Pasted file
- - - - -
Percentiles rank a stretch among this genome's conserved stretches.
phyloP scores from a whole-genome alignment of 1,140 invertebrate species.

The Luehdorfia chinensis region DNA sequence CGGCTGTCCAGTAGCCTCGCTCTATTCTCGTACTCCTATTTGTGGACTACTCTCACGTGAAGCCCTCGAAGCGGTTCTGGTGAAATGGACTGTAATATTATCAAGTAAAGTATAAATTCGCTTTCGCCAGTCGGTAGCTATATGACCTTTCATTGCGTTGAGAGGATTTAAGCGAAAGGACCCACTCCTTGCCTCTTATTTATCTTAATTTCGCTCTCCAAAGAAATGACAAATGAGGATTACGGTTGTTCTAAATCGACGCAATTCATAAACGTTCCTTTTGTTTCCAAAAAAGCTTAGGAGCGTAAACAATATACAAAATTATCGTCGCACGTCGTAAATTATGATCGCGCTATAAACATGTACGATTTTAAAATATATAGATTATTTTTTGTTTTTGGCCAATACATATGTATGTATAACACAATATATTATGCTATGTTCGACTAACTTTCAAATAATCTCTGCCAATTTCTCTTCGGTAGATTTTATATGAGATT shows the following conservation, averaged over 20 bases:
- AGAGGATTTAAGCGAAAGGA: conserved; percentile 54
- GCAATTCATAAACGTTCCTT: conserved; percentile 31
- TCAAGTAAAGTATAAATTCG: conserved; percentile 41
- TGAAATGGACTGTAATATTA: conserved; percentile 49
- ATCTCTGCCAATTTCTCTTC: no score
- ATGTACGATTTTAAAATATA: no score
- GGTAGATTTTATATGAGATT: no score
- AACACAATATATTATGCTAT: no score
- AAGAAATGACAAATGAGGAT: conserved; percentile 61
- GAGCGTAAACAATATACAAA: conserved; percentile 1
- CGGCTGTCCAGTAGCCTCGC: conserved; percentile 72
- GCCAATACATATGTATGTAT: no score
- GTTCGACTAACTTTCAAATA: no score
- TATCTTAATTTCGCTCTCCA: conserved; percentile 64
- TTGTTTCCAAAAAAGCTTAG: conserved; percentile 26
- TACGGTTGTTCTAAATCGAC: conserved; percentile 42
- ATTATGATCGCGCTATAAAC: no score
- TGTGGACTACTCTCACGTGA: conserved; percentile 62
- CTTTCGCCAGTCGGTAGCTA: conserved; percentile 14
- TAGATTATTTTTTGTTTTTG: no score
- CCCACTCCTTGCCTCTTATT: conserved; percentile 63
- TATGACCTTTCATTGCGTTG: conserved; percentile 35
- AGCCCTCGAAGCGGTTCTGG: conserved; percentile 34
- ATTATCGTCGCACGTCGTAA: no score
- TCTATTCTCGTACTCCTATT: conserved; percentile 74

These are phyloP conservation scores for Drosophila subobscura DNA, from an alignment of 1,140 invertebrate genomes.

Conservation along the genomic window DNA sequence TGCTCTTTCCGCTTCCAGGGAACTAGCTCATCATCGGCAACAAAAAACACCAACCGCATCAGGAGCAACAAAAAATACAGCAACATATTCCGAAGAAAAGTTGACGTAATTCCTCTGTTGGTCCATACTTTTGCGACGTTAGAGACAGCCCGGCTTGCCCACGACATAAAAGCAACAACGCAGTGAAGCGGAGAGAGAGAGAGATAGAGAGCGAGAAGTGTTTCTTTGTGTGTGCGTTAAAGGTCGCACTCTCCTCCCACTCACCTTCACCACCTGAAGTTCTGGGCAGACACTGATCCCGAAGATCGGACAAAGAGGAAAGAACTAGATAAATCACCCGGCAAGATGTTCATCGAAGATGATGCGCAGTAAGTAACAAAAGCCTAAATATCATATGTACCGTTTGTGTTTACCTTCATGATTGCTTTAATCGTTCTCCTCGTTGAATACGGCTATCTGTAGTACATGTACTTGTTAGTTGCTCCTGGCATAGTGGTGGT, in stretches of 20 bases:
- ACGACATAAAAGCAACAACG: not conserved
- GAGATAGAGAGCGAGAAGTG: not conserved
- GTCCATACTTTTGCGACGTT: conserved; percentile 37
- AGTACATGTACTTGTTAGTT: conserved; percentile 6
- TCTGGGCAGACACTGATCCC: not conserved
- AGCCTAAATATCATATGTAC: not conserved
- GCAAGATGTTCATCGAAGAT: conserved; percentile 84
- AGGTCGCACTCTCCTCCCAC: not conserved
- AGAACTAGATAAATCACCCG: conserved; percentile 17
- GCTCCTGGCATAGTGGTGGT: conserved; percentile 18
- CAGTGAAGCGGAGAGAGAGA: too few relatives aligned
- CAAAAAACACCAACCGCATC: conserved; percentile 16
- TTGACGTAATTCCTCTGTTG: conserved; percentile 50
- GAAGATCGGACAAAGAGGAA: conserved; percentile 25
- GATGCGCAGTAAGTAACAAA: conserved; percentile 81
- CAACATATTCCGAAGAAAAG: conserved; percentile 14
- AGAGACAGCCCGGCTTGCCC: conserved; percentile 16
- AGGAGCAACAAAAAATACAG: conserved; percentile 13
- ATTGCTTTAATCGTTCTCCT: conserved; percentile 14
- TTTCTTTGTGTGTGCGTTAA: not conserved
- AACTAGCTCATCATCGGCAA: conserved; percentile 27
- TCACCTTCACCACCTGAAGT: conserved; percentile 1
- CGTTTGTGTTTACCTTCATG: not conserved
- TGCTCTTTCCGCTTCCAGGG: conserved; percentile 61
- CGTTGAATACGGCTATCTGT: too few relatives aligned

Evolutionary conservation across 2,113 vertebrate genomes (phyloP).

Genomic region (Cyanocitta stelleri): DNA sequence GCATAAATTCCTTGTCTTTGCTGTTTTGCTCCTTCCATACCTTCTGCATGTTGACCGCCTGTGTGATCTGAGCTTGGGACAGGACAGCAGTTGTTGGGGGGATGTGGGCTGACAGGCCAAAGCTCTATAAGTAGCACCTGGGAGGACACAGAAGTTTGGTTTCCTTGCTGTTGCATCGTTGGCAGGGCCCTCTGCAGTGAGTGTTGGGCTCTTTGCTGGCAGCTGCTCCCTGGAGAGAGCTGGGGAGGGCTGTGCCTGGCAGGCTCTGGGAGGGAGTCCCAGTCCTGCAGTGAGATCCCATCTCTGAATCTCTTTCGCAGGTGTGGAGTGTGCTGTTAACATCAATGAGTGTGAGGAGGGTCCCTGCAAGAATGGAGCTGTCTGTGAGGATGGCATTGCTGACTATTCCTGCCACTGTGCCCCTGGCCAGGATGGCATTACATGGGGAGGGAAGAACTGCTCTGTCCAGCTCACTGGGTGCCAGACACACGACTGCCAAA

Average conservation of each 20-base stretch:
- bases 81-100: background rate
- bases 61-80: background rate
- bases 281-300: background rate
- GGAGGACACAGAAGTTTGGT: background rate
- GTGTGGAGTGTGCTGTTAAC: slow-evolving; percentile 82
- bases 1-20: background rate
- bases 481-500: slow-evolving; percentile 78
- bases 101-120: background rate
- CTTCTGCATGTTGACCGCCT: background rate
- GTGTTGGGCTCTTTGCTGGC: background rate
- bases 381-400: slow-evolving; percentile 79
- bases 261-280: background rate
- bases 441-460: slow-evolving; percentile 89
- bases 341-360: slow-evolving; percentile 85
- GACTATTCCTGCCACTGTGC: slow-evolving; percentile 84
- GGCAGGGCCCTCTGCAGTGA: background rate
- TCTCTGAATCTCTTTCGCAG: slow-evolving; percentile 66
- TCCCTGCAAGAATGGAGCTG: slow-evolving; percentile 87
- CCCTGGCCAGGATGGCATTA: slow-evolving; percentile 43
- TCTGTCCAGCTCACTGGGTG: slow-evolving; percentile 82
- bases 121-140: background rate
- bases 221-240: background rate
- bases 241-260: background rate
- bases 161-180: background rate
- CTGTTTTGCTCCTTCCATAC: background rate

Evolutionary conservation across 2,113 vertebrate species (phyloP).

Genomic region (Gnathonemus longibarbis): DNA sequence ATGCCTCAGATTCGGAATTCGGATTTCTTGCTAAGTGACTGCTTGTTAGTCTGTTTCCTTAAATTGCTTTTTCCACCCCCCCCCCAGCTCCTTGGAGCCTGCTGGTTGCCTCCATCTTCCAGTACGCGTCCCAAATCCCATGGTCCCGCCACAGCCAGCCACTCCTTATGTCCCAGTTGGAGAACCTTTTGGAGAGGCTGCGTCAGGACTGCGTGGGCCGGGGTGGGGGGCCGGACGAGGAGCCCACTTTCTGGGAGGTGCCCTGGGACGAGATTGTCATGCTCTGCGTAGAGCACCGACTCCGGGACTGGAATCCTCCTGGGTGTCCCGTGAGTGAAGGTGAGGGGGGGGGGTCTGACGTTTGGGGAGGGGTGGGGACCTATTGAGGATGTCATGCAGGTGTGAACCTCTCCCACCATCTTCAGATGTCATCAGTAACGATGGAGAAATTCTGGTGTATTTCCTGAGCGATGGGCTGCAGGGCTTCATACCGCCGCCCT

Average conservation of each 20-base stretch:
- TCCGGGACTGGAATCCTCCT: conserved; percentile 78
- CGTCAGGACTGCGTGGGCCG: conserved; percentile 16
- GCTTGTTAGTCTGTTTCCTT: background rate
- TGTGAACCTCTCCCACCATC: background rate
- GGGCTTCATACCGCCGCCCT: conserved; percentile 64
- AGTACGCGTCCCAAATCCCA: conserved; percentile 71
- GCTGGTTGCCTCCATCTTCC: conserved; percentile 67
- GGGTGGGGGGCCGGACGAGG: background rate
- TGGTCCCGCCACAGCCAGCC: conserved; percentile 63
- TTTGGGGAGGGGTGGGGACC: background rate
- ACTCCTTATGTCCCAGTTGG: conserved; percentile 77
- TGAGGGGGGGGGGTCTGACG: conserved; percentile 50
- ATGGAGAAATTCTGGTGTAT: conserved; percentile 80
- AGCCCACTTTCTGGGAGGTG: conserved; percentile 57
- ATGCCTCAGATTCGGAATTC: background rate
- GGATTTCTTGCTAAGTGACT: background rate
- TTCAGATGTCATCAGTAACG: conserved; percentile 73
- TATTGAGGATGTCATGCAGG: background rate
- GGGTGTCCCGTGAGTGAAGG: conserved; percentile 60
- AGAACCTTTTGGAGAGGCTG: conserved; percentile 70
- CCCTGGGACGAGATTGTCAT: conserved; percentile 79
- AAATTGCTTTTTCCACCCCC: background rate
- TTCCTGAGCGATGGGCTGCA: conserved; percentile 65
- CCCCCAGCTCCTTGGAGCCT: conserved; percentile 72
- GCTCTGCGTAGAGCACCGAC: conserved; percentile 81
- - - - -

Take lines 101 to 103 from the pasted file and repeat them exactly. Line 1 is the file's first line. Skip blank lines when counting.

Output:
- ATGCCTCAGATTCGGAATTC: background rate
- GGATTTCTTGCTAAGTGACT: background rate
- TTCAGATGTCATCAGTAACG: conserved; percentile 73